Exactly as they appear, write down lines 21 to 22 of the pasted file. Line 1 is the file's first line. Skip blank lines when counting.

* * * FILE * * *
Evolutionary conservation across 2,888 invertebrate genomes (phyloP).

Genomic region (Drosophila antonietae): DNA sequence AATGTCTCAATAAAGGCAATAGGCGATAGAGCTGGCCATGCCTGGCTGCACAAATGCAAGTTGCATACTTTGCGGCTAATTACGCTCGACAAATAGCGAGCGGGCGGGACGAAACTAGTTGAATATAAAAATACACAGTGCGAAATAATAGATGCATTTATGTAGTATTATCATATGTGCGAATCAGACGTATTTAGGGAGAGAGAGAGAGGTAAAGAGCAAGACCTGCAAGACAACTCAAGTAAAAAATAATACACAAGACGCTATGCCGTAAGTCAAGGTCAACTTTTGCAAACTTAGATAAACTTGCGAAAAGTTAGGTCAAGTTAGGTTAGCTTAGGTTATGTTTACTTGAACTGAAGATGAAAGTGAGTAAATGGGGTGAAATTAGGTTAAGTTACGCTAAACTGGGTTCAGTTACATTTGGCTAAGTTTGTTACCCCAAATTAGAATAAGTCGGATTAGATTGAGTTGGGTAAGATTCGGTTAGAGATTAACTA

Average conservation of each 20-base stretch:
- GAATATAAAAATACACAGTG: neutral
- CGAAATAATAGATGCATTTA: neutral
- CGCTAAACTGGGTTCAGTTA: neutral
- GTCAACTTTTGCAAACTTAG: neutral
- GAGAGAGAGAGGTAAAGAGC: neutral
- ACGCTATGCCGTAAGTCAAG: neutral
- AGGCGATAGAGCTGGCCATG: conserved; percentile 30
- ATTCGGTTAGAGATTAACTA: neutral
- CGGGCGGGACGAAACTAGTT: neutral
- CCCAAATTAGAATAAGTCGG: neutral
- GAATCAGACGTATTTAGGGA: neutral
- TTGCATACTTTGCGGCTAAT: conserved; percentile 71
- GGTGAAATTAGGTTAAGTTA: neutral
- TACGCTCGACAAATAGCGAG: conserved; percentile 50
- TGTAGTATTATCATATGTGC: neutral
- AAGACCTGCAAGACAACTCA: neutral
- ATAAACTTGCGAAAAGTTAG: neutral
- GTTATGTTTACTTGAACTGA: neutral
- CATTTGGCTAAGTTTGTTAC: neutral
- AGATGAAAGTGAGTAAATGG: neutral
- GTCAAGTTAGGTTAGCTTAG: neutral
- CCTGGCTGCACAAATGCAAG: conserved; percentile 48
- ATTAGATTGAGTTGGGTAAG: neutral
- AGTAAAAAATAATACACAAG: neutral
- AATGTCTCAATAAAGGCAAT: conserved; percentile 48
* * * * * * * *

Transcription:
- GTTATGTTTACTTGAACTGA: neutral
- CATTTGGCTAAGTTTGTTAC: neutral